Are there other instruments that hold a special place for characters' relationships?

Not so much instrumental; there's more tunes. For instance, Matthew and Mary had quite a few tunes, and Matthew unfortunately took some of my best tunes to the grave with him when he died!

Downton Abbey's Lady Mary Crawley
Michelle Dockery plays Lady Mary Crawley on 'Downton Abbey'.
Nick Briggs/Carnival Film & Television Ltd 2015 for MASTERPIECE

But actually, there's one very poignant moment in the penultimate episode of the final series where actually I'm able to go back and revisit one of their tunes. That was very gratifying. I always feel, the way the series has evolved, it has actually helped me to come full circle. That's one of the great things about doing a long-running TV show as opposed to a film. If it's six years to craft and meld this material, it's quite interesting to be able to do that over such a long period of time.

With some of the storylines involving the character Thomas, you've had to write what you described as "sneaky music." Has that posed any particular challenges?

Yeah, that's quite difficult, that. Thomas is always quite difficult to write for because, on the one hand, he can be quite a nasty guy, but also on the other hand, he's got issues that were a problem particularly in those days he has to wrestle with, and so you do also feel there's a certain sense of sympathy with him, but then, he can also be his own worst enemy. I think music has to sort of sit on the fence a bit for Thomas, and that's quite difficult to do.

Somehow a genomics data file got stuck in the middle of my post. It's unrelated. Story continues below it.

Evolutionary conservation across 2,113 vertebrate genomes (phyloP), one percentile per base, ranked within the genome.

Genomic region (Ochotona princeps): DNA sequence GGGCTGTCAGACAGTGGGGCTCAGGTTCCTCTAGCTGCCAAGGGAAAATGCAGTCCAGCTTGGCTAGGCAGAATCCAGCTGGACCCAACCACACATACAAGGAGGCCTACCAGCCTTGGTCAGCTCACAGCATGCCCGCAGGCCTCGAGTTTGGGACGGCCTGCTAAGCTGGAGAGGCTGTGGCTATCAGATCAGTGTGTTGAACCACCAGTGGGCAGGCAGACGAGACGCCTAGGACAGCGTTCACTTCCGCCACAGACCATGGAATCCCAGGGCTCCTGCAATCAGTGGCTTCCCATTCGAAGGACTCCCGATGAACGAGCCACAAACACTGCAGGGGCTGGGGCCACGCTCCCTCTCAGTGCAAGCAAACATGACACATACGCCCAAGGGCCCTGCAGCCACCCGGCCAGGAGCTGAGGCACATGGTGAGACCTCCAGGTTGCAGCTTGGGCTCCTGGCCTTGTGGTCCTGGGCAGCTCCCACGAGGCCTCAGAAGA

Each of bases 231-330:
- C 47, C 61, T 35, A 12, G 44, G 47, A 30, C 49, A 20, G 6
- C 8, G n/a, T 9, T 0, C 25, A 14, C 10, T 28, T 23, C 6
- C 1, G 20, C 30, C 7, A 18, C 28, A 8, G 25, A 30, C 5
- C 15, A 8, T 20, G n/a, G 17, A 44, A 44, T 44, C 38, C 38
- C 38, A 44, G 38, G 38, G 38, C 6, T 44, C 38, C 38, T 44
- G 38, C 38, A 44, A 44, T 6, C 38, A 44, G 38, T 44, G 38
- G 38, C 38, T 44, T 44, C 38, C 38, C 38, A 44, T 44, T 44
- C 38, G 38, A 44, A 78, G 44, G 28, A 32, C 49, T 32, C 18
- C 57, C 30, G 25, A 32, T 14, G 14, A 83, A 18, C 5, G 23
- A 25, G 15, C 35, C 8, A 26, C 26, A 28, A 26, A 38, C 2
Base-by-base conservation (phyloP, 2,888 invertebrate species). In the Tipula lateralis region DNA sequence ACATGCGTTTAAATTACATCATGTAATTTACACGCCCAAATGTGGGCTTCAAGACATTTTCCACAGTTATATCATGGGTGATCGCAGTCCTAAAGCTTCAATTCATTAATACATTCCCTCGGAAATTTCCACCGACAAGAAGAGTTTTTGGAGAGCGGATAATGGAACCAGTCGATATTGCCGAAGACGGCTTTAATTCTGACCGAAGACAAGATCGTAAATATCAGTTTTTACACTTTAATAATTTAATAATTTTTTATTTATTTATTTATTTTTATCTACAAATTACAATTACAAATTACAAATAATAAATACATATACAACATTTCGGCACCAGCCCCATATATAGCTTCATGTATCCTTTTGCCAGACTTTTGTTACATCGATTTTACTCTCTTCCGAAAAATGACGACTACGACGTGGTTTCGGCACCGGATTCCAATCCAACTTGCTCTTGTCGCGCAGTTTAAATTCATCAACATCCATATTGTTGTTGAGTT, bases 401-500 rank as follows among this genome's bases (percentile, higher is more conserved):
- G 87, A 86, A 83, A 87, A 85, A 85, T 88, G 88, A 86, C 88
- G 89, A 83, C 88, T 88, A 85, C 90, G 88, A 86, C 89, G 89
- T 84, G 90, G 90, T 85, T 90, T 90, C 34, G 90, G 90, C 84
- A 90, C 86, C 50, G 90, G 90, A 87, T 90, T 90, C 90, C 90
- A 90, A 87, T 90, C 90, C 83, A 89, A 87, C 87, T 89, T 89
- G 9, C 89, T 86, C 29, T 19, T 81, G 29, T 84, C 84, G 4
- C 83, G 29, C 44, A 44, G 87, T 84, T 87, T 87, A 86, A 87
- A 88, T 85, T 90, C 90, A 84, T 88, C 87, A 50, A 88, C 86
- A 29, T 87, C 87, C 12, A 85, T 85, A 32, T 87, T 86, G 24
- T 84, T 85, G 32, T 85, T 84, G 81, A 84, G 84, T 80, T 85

I remember in series three, where he's been led to believe the under-butler Jimmy was in love with him and would be open to advances by him, and he's been tricked. There's a moment when he's standing outside the door and he doesn't know whether to take a chance and go for it or not, and so I had to write this music which was slightly almost romantic but almost thriller at the same time, because there could have been something quite romantic about it, but as a viewer, we didn't know what was going to happen either.

Thomas has always been a really difficult character to write for, because you never quite know one way or another whether to feel really angry with him or whether to sympathize with him. So I've always found the music for him difficult because it's always kind of skirting a line between two different viewpoints.

In the past, you mentioned how Edward Elgar and Ralph Vaughan Williams had been influential when you were writing for Downton Abbey's earlier episodes. Is that still true?

I've definitely paid lip service to Vaughan Williams and Elgar; there are definite times in the show when I am required to write what would be perceived as kind of English music. But I think the general underscore isn't particularly English; I mean, there's a sort of sheen and a sort of grandeur to it, but I think harmonically I think I associate my music a bit more with French composers like Ravel or Debussy even. And I'm a big fan of Philip Glass, and particularly the way he's used his music in movies; it wouldn't be fair of me to say I haven't been influenced by him — I definitely have.